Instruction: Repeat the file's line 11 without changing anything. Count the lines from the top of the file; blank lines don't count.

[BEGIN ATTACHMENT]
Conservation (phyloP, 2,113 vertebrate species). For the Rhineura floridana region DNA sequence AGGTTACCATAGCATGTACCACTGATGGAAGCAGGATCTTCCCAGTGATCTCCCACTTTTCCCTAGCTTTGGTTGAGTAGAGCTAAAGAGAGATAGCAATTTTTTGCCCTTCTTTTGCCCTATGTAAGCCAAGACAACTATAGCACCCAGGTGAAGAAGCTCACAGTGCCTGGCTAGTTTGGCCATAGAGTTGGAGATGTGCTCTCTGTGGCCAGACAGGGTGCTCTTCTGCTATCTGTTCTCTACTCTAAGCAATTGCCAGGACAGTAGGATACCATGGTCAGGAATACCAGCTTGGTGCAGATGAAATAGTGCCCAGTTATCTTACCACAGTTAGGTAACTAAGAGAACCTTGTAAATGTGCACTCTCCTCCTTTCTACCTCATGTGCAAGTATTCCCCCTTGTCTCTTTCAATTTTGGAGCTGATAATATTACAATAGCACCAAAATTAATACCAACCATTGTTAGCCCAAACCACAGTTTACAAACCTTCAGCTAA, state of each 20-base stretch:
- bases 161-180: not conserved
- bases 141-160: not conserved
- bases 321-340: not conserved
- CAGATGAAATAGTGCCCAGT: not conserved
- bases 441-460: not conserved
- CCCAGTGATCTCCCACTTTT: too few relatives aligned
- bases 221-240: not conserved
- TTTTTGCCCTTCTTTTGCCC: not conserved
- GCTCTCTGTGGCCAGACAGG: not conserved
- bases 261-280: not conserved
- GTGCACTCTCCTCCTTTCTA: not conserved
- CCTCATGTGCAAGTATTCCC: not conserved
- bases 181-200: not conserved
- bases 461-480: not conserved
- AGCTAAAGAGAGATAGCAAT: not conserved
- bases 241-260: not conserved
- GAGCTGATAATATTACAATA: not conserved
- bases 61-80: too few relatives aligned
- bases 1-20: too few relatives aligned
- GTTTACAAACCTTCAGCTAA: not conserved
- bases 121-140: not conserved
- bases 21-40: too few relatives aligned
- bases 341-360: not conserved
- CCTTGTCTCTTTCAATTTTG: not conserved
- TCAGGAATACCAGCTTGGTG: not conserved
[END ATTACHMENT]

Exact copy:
- bases 261-280: not conserved